H: 50.5 in / 128 cm | W: 18 in / 45 cm | D: 13 in / 32 cmDescription
A Pair of Marquetry and Ormolu-Mounted Pedestals
Attributed to Joseph Cremer
Constructed from tulipwood, each pedestal of tapering rectangular form and dressed with ornamental gilt bronze mounts of female and bacchic masks, the front incorporating intricate marquetry panels depicting floral arrangements, butterflies and parrots executed in various specimen woods on a stained black background in the style first pioneered by André-Charles Boulle in his early work for the French court; the Carrara marble tops set within ormolu egg-and-dart mouldings.
French, circa 1860
Alongside his original designs, Cremer was noted for his copies emulating Boulle furniture. These pedestals follow Boulle’s early designs for a series of cabinets incorporating marquetry birds and flowers made around 1680, including the cabinet in the collection of the Duke of Buccleuch and the baron de Breteuil’s cabinet on show at Versailles.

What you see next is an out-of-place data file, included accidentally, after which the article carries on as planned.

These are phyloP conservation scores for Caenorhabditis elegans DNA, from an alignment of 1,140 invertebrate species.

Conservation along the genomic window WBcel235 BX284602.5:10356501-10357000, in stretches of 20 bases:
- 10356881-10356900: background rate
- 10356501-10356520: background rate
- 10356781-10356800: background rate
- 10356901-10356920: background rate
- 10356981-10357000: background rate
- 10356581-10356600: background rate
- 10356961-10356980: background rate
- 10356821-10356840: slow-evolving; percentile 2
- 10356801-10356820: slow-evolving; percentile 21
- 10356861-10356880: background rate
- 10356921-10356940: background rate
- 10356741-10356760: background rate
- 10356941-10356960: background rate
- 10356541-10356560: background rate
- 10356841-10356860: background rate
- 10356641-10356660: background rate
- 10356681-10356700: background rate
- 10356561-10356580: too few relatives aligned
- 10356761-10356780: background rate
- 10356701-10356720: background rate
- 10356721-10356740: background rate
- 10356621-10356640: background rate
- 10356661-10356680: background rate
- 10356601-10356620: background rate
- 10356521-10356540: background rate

Joseph Cremer (1811-1878)
Joseph Cremer was being born of French parents in Luxembourg in 1811, of French parentage, and active in Paris between 1839 and 1878, when the business was given to his son Thomas. He is recorded as supplying in 1844 a cabinet to King Louis-Philippe for his Normandy summer residence, the Chateau d'Eu at a cost of 3,500 francs. Cremer exhibited at the 1849 Paris exhibition, the Crystal Palace Exhibition of 1851, the 1855 Paris Exposition, at which the jurors commented ‘In taste and design, he has achieved the impossible in balancing harmony with accuracy (of execution).’ He also exhibited at the 1862 London Exhibition.
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